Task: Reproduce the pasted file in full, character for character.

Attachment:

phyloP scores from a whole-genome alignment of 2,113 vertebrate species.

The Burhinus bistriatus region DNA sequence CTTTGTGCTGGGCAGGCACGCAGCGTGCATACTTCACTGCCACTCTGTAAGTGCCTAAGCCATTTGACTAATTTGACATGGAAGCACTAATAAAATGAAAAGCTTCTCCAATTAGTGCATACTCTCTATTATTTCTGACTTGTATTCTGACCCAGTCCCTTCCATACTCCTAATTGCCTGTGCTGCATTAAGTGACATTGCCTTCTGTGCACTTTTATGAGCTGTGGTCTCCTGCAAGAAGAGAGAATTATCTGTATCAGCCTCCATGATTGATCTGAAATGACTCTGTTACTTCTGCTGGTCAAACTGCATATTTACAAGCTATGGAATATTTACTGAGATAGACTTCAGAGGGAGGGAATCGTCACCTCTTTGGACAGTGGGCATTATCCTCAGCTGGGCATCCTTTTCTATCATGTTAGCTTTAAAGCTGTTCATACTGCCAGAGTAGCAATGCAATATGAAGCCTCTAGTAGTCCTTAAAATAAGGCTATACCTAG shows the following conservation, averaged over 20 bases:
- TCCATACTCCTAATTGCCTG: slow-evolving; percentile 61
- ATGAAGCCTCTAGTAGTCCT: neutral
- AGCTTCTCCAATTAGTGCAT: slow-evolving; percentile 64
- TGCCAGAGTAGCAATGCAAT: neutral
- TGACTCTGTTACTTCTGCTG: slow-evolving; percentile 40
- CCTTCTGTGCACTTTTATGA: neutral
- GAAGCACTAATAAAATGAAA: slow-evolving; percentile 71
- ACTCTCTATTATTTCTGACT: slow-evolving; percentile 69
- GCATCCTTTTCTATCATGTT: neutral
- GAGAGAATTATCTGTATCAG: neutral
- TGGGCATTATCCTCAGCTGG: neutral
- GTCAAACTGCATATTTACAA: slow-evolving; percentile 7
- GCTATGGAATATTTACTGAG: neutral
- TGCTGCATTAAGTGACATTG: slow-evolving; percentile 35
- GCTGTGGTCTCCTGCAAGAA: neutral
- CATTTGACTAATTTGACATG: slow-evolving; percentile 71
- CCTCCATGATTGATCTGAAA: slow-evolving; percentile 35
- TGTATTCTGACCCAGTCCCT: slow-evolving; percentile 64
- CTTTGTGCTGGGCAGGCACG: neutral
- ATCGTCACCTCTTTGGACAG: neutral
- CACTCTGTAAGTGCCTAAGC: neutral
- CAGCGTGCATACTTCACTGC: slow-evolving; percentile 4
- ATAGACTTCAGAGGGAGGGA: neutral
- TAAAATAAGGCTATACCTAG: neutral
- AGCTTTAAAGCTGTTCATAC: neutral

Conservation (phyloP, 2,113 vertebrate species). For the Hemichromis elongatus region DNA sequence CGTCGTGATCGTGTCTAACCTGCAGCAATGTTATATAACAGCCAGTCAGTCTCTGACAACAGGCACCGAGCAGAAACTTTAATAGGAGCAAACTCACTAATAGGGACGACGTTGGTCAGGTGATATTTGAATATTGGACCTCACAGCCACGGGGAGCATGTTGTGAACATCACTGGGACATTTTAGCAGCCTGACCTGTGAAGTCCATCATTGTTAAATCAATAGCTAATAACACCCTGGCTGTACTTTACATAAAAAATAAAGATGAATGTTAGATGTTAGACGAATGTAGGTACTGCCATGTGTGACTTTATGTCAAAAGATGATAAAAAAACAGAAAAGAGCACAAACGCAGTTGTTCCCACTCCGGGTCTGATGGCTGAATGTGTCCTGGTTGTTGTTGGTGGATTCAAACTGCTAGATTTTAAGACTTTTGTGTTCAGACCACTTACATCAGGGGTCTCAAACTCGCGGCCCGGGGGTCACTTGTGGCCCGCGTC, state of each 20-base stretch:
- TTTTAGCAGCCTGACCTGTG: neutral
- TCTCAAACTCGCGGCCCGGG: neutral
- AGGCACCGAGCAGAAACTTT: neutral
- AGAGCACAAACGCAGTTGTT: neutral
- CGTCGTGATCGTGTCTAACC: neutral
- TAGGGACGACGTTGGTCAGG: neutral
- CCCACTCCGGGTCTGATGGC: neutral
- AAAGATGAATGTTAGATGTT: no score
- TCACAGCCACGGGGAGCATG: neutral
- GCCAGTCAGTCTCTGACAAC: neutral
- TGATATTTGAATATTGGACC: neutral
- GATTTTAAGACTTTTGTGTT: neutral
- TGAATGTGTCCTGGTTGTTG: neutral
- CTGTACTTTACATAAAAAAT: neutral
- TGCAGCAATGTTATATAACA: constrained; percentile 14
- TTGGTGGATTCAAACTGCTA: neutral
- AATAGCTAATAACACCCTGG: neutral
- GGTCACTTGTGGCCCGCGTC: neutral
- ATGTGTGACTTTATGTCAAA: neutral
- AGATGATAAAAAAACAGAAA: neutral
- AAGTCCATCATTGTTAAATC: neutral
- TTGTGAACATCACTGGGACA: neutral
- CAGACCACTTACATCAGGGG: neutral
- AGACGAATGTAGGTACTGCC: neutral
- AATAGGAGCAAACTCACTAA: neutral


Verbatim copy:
phyloP scores from a whole-genome alignment of 2,113 vertebrate species.

The Burhinus bistriatus region DNA sequence CTTTGTGCTGGGCAGGCACGCAGCGTGCATACTTCACTGCCACTCTGTAAGTGCCTAAGCCATTTGACTAATTTGACATGGAAGCACTAATAAAATGAAAAGCTTCTCCAATTAGTGCATACTCTCTATTATTTCTGACTTGTATTCTGACCCAGTCCCTTCCATACTCCTAATTGCCTGTGCTGCATTAAGTGACATTGCCTTCTGTGCACTTTTATGAGCTGTGGTCTCCTGCAAGAAGAGAGAATTATCTGTATCAGCCTCCATGATTGATCTGAAATGACTCTGTTACTTCTGCTGGTCAAACTGCATATTTACAAGCTATGGAATATTTACTGAGATAGACTTCAGAGGGAGGGAATCGTCACCTCTTTGGACAGTGGGCATTATCCTCAGCTGGGCATCCTTTTCTATCATGTTAGCTTTAAAGCTGTTCATACTGCCAGAGTAGCAATGCAATATGAAGCCTCTAGTAGTCCTTAAAATAAGGCTATACCTAG shows the following conservation, averaged over 20 bases:
- TCCATACTCCTAATTGCCTG: slow-evolving; percentile 61
- ATGAAGCCTCTAGTAGTCCT: neutral
- AGCTTCTCCAATTAGTGCAT: slow-evolving; percentile 64
- TGCCAGAGTAGCAATGCAAT: neutral
- TGACTCTGTTACTTCTGCTG: slow-evolving; percentile 40
- CCTTCTGTGCACTTTTATGA: neutral
- GAAGCACTAATAAAATGAAA: slow-evolving; percentile 71
- ACTCTCTATTATTTCTGACT: slow-evolving; percentile 69
- GCATCCTTTTCTATCATGTT: neutral
- GAGAGAATTATCTGTATCAG: neutral
- TGGGCATTATCCTCAGCTGG: neutral
- GTCAAACTGCATATTTACAA: slow-evolving; percentile 7
- GCTATGGAATATTTACTGAG: neutral
- TGCTGCATTAAGTGACATTG: slow-evolving; percentile 35
- GCTGTGGTCTCCTGCAAGAA: neutral
- CATTTGACTAATTTGACATG: slow-evolving; percentile 71
- CCTCCATGATTGATCTGAAA: slow-evolving; percentile 35
- TGTATTCTGACCCAGTCCCT: slow-evolving; percentile 64
- CTTTGTGCTGGGCAGGCACG: neutral
- ATCGTCACCTCTTTGGACAG: neutral
- CACTCTGTAAGTGCCTAAGC: neutral
- CAGCGTGCATACTTCACTGC: slow-evolving; percentile 4
- ATAGACTTCAGAGGGAGGGA: neutral
- TAAAATAAGGCTATACCTAG: neutral
- AGCTTTAAAGCTGTTCATAC: neutral

Conservation (phyloP, 2,113 vertebrate species). For the Hemichromis elongatus region DNA sequence CGTCGTGATCGTGTCTAACCTGCAGCAATGTTATATAACAGCCAGTCAGTCTCTGACAACAGGCACCGAGCAGAAACTTTAATAGGAGCAAACTCACTAATAGGGACGACGTTGGTCAGGTGATATTTGAATATTGGACCTCACAGCCACGGGGAGCATGTTGTGAACATCACTGGGACATTTTAGCAGCCTGACCTGTGAAGTCCATCATTGTTAAATCAATAGCTAATAACACCCTGGCTGTACTTTACATAAAAAATAAAGATGAATGTTAGATGTTAGACGAATGTAGGTACTGCCATGTGTGACTTTATGTCAAAAGATGATAAAAAAACAGAAAAGAGCACAAACGCAGTTGTTCCCACTCCGGGTCTGATGGCTGAATGTGTCCTGGTTGTTGTTGGTGGATTCAAACTGCTAGATTTTAAGACTTTTGTGTTCAGACCACTTACATCAGGGGTCTCAAACTCGCGGCCCGGGGGTCACTTGTGGCCCGCGTC, state of each 20-base stretch:
- TTTTAGCAGCCTGACCTGTG: neutral
- TCTCAAACTCGCGGCCCGGG: neutral
- AGGCACCGAGCAGAAACTTT: neutral
- AGAGCACAAACGCAGTTGTT: neutral
- CGTCGTGATCGTGTCTAACC: neutral
- TAGGGACGACGTTGGTCAGG: neutral
- CCCACTCCGGGTCTGATGGC: neutral
- AAAGATGAATGTTAGATGTT: no score
- TCACAGCCACGGGGAGCATG: neutral
- GCCAGTCAGTCTCTGACAAC: neutral
- TGATATTTGAATATTGGACC: neutral
- GATTTTAAGACTTTTGTGTT: neutral
- TGAATGTGTCCTGGTTGTTG: neutral
- CTGTACTTTACATAAAAAAT: neutral
- TGCAGCAATGTTATATAACA: constrained; percentile 14
- TTGGTGGATTCAAACTGCTA: neutral
- AATAGCTAATAACACCCTGG: neutral
- GGTCACTTGTGGCCCGCGTC: neutral
- ATGTGTGACTTTATGTCAAA: neutral
- AGATGATAAAAAAACAGAAA: neutral
- AAGTCCATCATTGTTAAATC: neutral
- TTGTGAACATCACTGGGACA: neutral
- CAGACCACTTACATCAGGGG: neutral
- AGACGAATGTAGGTACTGCC: neutral
- AATAGGAGCAAACTCACTAA: neutral